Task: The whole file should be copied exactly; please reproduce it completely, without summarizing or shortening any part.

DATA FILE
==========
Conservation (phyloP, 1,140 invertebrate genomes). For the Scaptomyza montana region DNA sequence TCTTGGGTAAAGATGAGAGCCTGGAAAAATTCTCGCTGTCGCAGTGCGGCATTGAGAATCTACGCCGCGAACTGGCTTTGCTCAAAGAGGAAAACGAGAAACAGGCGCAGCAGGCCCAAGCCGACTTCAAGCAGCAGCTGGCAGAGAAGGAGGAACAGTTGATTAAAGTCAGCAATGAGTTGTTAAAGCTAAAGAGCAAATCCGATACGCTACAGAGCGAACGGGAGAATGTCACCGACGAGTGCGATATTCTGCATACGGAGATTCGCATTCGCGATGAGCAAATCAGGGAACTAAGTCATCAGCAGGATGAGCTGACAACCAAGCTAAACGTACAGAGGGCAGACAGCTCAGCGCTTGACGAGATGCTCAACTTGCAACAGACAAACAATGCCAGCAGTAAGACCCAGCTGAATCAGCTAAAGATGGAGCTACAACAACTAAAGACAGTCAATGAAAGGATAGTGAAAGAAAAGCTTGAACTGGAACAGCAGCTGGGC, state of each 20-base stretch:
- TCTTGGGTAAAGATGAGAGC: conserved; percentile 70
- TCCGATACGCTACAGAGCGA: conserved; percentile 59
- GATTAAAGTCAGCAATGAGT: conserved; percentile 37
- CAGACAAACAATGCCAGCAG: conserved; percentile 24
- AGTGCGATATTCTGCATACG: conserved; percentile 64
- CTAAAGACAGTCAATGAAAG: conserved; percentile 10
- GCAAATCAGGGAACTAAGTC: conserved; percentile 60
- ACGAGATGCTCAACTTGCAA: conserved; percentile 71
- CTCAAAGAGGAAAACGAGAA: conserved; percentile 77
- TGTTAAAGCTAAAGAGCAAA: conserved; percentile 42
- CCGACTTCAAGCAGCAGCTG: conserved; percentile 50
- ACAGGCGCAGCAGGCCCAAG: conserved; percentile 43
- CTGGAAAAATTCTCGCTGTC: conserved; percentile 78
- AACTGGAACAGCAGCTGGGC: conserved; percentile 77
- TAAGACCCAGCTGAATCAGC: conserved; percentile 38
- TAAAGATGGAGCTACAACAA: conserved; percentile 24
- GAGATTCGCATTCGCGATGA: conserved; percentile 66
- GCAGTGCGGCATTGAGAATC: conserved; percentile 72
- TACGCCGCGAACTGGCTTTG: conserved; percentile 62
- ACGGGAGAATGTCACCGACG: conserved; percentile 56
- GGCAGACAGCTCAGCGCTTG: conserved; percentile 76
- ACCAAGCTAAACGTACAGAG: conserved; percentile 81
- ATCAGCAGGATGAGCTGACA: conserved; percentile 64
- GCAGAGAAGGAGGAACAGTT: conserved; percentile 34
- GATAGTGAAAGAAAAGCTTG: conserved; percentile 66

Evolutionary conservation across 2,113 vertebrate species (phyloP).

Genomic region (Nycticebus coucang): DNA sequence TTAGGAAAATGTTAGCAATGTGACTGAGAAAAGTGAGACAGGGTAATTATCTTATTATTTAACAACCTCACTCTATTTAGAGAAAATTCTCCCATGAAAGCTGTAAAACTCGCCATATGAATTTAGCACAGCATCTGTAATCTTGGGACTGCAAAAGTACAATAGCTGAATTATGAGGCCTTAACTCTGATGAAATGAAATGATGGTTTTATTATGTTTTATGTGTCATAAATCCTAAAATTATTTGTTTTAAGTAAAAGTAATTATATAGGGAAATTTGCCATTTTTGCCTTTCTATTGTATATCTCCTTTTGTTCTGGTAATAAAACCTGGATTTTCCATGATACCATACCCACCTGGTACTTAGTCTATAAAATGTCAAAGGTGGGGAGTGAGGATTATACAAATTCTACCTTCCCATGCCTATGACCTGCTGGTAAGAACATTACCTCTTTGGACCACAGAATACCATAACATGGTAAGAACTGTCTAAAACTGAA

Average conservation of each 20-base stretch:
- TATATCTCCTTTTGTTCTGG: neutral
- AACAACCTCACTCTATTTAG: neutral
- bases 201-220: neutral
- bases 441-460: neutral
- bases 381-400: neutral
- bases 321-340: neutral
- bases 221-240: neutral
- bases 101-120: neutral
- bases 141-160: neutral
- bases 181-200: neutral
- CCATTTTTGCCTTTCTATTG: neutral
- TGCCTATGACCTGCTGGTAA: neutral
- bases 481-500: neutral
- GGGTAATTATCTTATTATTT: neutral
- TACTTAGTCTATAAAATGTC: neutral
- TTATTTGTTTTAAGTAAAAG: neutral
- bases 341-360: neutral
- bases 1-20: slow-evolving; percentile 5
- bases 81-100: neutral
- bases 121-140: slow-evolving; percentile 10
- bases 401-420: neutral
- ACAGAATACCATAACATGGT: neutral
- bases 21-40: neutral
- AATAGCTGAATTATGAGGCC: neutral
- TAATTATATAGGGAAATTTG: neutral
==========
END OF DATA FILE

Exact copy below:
Conservation (phyloP, 1,140 invertebrate genomes). For the Scaptomyza montana region DNA sequence TCTTGGGTAAAGATGAGAGCCTGGAAAAATTCTCGCTGTCGCAGTGCGGCATTGAGAATCTACGCCGCGAACTGGCTTTGCTCAAAGAGGAAAACGAGAAACAGGCGCAGCAGGCCCAAGCCGACTTCAAGCAGCAGCTGGCAGAGAAGGAGGAACAGTTGATTAAAGTCAGCAATGAGTTGTTAAAGCTAAAGAGCAAATCCGATACGCTACAGAGCGAACGGGAGAATGTCACCGACGAGTGCGATATTCTGCATACGGAGATTCGCATTCGCGATGAGCAAATCAGGGAACTAAGTCATCAGCAGGATGAGCTGACAACCAAGCTAAACGTACAGAGGGCAGACAGCTCAGCGCTTGACGAGATGCTCAACTTGCAACAGACAAACAATGCCAGCAGTAAGACCCAGCTGAATCAGCTAAAGATGGAGCTACAACAACTAAAGACAGTCAATGAAAGGATAGTGAAAGAAAAGCTTGAACTGGAACAGCAGCTGGGC, state of each 20-base stretch:
- TCTTGGGTAAAGATGAGAGC: conserved; percentile 70
- TCCGATACGCTACAGAGCGA: conserved; percentile 59
- GATTAAAGTCAGCAATGAGT: conserved; percentile 37
- CAGACAAACAATGCCAGCAG: conserved; percentile 24
- AGTGCGATATTCTGCATACG: conserved; percentile 64
- CTAAAGACAGTCAATGAAAG: conserved; percentile 10
- GCAAATCAGGGAACTAAGTC: conserved; percentile 60
- ACGAGATGCTCAACTTGCAA: conserved; percentile 71
- CTCAAAGAGGAAAACGAGAA: conserved; percentile 77
- TGTTAAAGCTAAAGAGCAAA: conserved; percentile 42
- CCGACTTCAAGCAGCAGCTG: conserved; percentile 50
- ACAGGCGCAGCAGGCCCAAG: conserved; percentile 43
- CTGGAAAAATTCTCGCTGTC: conserved; percentile 78
- AACTGGAACAGCAGCTGGGC: conserved; percentile 77
- TAAGACCCAGCTGAATCAGC: conserved; percentile 38
- TAAAGATGGAGCTACAACAA: conserved; percentile 24
- GAGATTCGCATTCGCGATGA: conserved; percentile 66
- GCAGTGCGGCATTGAGAATC: conserved; percentile 72
- TACGCCGCGAACTGGCTTTG: conserved; percentile 62
- ACGGGAGAATGTCACCGACG: conserved; percentile 56
- GGCAGACAGCTCAGCGCTTG: conserved; percentile 76
- ACCAAGCTAAACGTACAGAG: conserved; percentile 81
- ATCAGCAGGATGAGCTGACA: conserved; percentile 64
- GCAGAGAAGGAGGAACAGTT: conserved; percentile 34
- GATAGTGAAAGAAAAGCTTG: conserved; percentile 66

Evolutionary conservation across 2,113 vertebrate species (phyloP).

Genomic region (Nycticebus coucang): DNA sequence TTAGGAAAATGTTAGCAATGTGACTGAGAAAAGTGAGACAGGGTAATTATCTTATTATTTAACAACCTCACTCTATTTAGAGAAAATTCTCCCATGAAAGCTGTAAAACTCGCCATATGAATTTAGCACAGCATCTGTAATCTTGGGACTGCAAAAGTACAATAGCTGAATTATGAGGCCTTAACTCTGATGAAATGAAATGATGGTTTTATTATGTTTTATGTGTCATAAATCCTAAAATTATTTGTTTTAAGTAAAAGTAATTATATAGGGAAATTTGCCATTTTTGCCTTTCTATTGTATATCTCCTTTTGTTCTGGTAATAAAACCTGGATTTTCCATGATACCATACCCACCTGGTACTTAGTCTATAAAATGTCAAAGGTGGGGAGTGAGGATTATACAAATTCTACCTTCCCATGCCTATGACCTGCTGGTAAGAACATTACCTCTTTGGACCACAGAATACCATAACATGGTAAGAACTGTCTAAAACTGAA

Average conservation of each 20-base stretch:
- TATATCTCCTTTTGTTCTGG: neutral
- AACAACCTCACTCTATTTAG: neutral
- bases 201-220: neutral
- bases 441-460: neutral
- bases 381-400: neutral
- bases 321-340: neutral
- bases 221-240: neutral
- bases 101-120: neutral
- bases 141-160: neutral
- bases 181-200: neutral
- CCATTTTTGCCTTTCTATTG: neutral
- TGCCTATGACCTGCTGGTAA: neutral
- bases 481-500: neutral
- GGGTAATTATCTTATTATTT: neutral
- TACTTAGTCTATAAAATGTC: neutral
- TTATTTGTTTTAAGTAAAAG: neutral
- bases 341-360: neutral
- bases 1-20: slow-evolving; percentile 5
- bases 81-100: neutral
- bases 121-140: slow-evolving; percentile 10
- bases 401-420: neutral
- ACAGAATACCATAACATGGT: neutral
- bases 21-40: neutral
- AATAGCTGAATTATGAGGCC: neutral
- TAATTATATAGGGAAATTTG: neutral